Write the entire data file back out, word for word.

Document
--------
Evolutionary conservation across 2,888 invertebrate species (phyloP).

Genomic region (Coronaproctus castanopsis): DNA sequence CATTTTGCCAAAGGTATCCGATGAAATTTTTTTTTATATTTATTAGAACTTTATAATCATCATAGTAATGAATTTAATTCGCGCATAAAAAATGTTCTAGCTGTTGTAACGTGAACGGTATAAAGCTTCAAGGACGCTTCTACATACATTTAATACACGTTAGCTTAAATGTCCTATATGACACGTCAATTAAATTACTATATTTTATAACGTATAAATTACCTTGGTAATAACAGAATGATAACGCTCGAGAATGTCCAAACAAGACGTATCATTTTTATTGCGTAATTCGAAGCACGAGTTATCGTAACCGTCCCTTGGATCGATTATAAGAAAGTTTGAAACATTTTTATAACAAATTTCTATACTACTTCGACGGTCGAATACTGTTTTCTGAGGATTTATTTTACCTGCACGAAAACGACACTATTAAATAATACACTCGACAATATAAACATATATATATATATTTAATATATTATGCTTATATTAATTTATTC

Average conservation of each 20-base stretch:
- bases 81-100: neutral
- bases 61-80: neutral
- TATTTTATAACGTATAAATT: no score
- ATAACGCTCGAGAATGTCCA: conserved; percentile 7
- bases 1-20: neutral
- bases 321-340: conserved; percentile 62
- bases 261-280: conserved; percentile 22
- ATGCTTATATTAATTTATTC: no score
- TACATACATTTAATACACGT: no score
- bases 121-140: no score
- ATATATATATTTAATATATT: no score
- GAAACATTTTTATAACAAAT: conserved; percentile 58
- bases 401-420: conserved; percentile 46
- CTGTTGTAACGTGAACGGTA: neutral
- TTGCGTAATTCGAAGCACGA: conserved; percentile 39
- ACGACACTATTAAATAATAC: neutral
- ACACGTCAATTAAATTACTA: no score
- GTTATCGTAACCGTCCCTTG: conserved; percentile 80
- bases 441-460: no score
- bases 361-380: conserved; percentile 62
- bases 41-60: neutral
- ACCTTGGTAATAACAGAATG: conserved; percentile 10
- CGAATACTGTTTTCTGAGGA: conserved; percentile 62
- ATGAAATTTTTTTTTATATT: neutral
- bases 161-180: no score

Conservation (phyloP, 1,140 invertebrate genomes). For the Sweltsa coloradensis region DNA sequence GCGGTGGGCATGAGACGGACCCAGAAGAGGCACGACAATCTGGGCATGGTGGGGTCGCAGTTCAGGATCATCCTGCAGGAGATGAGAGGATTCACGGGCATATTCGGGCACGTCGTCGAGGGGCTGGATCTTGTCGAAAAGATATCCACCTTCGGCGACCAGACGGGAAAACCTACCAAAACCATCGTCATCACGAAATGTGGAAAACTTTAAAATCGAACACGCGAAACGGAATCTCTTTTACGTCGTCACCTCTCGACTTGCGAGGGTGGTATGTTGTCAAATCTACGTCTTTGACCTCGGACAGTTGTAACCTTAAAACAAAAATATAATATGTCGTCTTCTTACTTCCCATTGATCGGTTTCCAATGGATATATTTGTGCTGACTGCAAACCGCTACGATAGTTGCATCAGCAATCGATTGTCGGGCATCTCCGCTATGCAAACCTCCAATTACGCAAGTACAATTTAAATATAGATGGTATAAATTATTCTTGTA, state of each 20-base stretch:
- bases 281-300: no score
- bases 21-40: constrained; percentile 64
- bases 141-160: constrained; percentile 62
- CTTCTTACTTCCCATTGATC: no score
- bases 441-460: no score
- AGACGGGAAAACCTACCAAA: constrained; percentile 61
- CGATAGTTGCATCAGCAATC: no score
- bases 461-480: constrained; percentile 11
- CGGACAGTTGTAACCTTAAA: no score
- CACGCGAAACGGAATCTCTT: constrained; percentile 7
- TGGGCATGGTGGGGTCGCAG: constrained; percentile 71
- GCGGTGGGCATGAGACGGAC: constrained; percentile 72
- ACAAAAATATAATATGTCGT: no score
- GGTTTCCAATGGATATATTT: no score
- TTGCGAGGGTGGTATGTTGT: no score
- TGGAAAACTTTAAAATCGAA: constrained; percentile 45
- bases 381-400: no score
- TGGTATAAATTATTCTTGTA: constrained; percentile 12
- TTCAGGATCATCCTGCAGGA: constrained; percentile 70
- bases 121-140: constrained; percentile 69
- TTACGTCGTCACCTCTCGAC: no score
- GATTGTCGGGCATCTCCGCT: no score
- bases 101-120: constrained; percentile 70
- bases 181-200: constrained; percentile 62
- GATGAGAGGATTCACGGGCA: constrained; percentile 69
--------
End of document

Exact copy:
Evolutionary conservation across 2,888 invertebrate species (phyloP).

Genomic region (Coronaproctus castanopsis): DNA sequence CATTTTGCCAAAGGTATCCGATGAAATTTTTTTTTATATTTATTAGAACTTTATAATCATCATAGTAATGAATTTAATTCGCGCATAAAAAATGTTCTAGCTGTTGTAACGTGAACGGTATAAAGCTTCAAGGACGCTTCTACATACATTTAATACACGTTAGCTTAAATGTCCTATATGACACGTCAATTAAATTACTATATTTTATAACGTATAAATTACCTTGGTAATAACAGAATGATAACGCTCGAGAATGTCCAAACAAGACGTATCATTTTTATTGCGTAATTCGAAGCACGAGTTATCGTAACCGTCCCTTGGATCGATTATAAGAAAGTTTGAAACATTTTTATAACAAATTTCTATACTACTTCGACGGTCGAATACTGTTTTCTGAGGATTTATTTTACCTGCACGAAAACGACACTATTAAATAATACACTCGACAATATAAACATATATATATATATTTAATATATTATGCTTATATTAATTTATTC

Average conservation of each 20-base stretch:
- bases 81-100: neutral
- bases 61-80: neutral
- TATTTTATAACGTATAAATT: no score
- ATAACGCTCGAGAATGTCCA: conserved; percentile 7
- bases 1-20: neutral
- bases 321-340: conserved; percentile 62
- bases 261-280: conserved; percentile 22
- ATGCTTATATTAATTTATTC: no score
- TACATACATTTAATACACGT: no score
- bases 121-140: no score
- ATATATATATTTAATATATT: no score
- GAAACATTTTTATAACAAAT: conserved; percentile 58
- bases 401-420: conserved; percentile 46
- CTGTTGTAACGTGAACGGTA: neutral
- TTGCGTAATTCGAAGCACGA: conserved; percentile 39
- ACGACACTATTAAATAATAC: neutral
- ACACGTCAATTAAATTACTA: no score
- GTTATCGTAACCGTCCCTTG: conserved; percentile 80
- bases 441-460: no score
- bases 361-380: conserved; percentile 62
- bases 41-60: neutral
- ACCTTGGTAATAACAGAATG: conserved; percentile 10
- CGAATACTGTTTTCTGAGGA: conserved; percentile 62
- ATGAAATTTTTTTTTATATT: neutral
- bases 161-180: no score

Conservation (phyloP, 1,140 invertebrate genomes). For the Sweltsa coloradensis region DNA sequence GCGGTGGGCATGAGACGGACCCAGAAGAGGCACGACAATCTGGGCATGGTGGGGTCGCAGTTCAGGATCATCCTGCAGGAGATGAGAGGATTCACGGGCATATTCGGGCACGTCGTCGAGGGGCTGGATCTTGTCGAAAAGATATCCACCTTCGGCGACCAGACGGGAAAACCTACCAAAACCATCGTCATCACGAAATGTGGAAAACTTTAAAATCGAACACGCGAAACGGAATCTCTTTTACGTCGTCACCTCTCGACTTGCGAGGGTGGTATGTTGTCAAATCTACGTCTTTGACCTCGGACAGTTGTAACCTTAAAACAAAAATATAATATGTCGTCTTCTTACTTCCCATTGATCGGTTTCCAATGGATATATTTGTGCTGACTGCAAACCGCTACGATAGTTGCATCAGCAATCGATTGTCGGGCATCTCCGCTATGCAAACCTCCAATTACGCAAGTACAATTTAAATATAGATGGTATAAATTATTCTTGTA, state of each 20-base stretch:
- bases 281-300: no score
- bases 21-40: constrained; percentile 64
- bases 141-160: constrained; percentile 62
- CTTCTTACTTCCCATTGATC: no score
- bases 441-460: no score
- AGACGGGAAAACCTACCAAA: constrained; percentile 61
- CGATAGTTGCATCAGCAATC: no score
- bases 461-480: constrained; percentile 11
- CGGACAGTTGTAACCTTAAA: no score
- CACGCGAAACGGAATCTCTT: constrained; percentile 7
- TGGGCATGGTGGGGTCGCAG: constrained; percentile 71
- GCGGTGGGCATGAGACGGAC: constrained; percentile 72
- ACAAAAATATAATATGTCGT: no score
- GGTTTCCAATGGATATATTT: no score
- TTGCGAGGGTGGTATGTTGT: no score
- TGGAAAACTTTAAAATCGAA: constrained; percentile 45
- bases 381-400: no score
- TGGTATAAATTATTCTTGTA: constrained; percentile 12
- TTCAGGATCATCCTGCAGGA: constrained; percentile 70
- bases 121-140: constrained; percentile 69
- TTACGTCGTCACCTCTCGAC: no score
- GATTGTCGGGCATCTCCGCT: no score
- bases 101-120: constrained; percentile 70
- bases 181-200: constrained; percentile 62
- GATGAGAGGATTCACGGGCA: constrained; percentile 69